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FCC to propose regulating the Internet as a utility - report

U.S. Federal Communications Commission Chairman Tom Wheeler is expected to issue a proposal this week that would see the agency classify Internet access as a telecommunications utility, a move that may also include reclassification for data services from wireless carriers.




Wheeler will not seek to interfere in pricing, according to the New York Times, but will instead model his new proposal on the "light touch" regulations adopted for mobile voice service in 1993. The report comes days after the commission updated its definition of "broadband" to mean connections with download speeds of at least 25 megabits per second.

Classifying internet service providers as "common carriers" under Title II of the Communications Act would give the FCC legal authority to impose more strict regulations, such as a prohibition on the creation of so-called "fast lanes" which are at the center of the net neutrality debate. Common carriers are forbidden from discriminating against customers who wish to use the service and are willing to pay a reasonable fee.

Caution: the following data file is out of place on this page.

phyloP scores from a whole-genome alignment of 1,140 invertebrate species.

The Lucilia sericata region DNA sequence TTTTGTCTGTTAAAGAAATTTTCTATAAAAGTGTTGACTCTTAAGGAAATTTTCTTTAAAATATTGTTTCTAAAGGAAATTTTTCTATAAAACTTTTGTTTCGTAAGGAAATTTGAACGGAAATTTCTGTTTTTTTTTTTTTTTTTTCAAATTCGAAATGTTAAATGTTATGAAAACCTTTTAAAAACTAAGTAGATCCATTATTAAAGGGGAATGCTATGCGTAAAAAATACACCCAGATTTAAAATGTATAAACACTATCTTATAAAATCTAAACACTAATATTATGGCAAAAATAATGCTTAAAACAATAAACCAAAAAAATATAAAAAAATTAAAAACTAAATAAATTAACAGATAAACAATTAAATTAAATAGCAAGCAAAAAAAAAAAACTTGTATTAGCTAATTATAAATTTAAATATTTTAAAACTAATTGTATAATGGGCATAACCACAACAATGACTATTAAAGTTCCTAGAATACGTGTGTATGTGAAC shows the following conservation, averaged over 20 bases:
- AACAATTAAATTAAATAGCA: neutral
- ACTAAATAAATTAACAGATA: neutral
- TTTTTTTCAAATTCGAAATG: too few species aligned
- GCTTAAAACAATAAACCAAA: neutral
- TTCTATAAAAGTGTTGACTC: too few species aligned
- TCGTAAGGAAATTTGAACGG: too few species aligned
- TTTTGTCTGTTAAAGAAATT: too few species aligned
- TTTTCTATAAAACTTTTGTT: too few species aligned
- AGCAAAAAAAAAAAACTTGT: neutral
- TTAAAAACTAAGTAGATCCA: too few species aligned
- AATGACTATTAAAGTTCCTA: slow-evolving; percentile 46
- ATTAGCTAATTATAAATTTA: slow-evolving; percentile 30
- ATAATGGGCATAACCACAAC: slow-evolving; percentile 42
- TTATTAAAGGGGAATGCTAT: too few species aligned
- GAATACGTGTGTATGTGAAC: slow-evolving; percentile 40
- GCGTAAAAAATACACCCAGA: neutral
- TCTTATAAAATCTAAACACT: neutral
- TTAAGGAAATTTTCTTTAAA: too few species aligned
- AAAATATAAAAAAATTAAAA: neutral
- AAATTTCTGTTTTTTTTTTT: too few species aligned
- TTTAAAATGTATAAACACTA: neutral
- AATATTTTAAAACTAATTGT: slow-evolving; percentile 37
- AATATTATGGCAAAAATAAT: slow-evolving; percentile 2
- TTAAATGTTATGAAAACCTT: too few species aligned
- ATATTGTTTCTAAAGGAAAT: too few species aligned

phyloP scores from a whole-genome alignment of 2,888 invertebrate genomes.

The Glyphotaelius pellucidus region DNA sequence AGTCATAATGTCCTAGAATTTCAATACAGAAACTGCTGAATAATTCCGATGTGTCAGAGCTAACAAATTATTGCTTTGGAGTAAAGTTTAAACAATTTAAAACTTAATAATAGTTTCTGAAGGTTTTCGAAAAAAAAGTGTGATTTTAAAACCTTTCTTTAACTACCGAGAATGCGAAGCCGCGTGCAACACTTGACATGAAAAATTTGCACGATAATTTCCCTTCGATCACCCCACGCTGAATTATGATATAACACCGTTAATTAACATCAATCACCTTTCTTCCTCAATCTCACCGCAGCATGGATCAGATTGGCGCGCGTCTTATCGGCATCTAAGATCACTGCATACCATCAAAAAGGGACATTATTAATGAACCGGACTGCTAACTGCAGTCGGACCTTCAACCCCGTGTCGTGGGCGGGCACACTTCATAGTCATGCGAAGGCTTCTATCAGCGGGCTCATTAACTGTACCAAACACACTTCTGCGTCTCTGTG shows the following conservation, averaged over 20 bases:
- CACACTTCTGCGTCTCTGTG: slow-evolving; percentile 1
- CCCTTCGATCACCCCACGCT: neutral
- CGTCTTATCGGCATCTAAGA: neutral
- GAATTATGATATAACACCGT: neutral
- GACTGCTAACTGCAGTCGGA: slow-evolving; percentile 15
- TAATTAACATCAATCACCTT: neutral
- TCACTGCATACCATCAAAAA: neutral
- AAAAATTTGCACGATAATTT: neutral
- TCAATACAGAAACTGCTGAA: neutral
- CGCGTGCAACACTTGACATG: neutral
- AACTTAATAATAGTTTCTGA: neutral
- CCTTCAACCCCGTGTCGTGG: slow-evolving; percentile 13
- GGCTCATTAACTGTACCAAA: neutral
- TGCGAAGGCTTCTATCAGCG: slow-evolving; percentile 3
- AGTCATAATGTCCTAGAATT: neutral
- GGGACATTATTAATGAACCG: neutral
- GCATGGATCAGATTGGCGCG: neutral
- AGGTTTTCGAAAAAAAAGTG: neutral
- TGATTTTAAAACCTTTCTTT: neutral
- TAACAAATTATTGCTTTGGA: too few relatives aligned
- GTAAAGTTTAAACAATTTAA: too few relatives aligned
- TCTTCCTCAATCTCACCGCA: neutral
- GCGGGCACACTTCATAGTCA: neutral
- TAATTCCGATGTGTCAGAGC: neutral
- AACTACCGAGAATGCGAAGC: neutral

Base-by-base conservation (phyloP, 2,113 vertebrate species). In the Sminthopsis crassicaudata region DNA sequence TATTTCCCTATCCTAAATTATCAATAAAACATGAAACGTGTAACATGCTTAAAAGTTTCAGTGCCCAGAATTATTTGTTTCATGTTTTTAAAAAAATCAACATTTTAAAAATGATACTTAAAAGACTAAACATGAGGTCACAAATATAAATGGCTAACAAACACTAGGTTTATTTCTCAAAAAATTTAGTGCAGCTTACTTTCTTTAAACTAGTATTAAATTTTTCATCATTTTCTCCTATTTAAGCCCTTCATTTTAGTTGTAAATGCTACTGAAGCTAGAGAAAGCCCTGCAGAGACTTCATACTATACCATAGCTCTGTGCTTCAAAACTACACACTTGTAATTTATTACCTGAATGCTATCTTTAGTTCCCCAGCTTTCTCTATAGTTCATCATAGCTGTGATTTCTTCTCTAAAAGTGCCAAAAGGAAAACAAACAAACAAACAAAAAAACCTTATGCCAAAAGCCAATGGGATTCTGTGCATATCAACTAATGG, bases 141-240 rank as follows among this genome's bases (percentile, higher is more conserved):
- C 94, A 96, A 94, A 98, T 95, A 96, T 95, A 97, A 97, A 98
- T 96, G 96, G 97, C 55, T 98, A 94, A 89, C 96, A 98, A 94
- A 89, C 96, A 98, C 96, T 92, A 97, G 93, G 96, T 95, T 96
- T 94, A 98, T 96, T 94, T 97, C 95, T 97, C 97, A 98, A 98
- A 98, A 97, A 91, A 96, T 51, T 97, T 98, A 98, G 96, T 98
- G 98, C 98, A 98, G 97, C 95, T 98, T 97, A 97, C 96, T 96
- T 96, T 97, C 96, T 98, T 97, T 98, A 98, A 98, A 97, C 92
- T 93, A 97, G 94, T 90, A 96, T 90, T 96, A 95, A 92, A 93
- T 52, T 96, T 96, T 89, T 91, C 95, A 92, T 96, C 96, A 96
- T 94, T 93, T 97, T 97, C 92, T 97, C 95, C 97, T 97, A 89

Net neutrality activists, including companies like Apple and Google, have been clamoring for reclassification for years. The process was given a kickstart when President Obama called for such an action late last year.



Obama's plan rests on four pillars: no blocking, no throttling, increased transparency, and no paid prioritization. Broadly, this means that if a customer wants access to legal content, they should not be impeded from accessing it in any way.

"So the time has come for the FCC to recognize that broadband service is of the same importance and must carry the same obligations as so many of the other vital services do," Obama said at the time. "To do that, I believe the FCC should reclassify consumer broadband service under Title II of the Telecommunications Act —while at the same time forbearing from rate regulation and other provisions less relevant to broadband services. This is a basic acknowledgment of the services ISPs provide to American homes and businesses, and the straightforward obligations necessary to ensure the network works for everyone —not just one or two companies."

Wheeler is expected to submit his proposal to the full commission by Thursday, and a vote is scheduled for Feb. 26.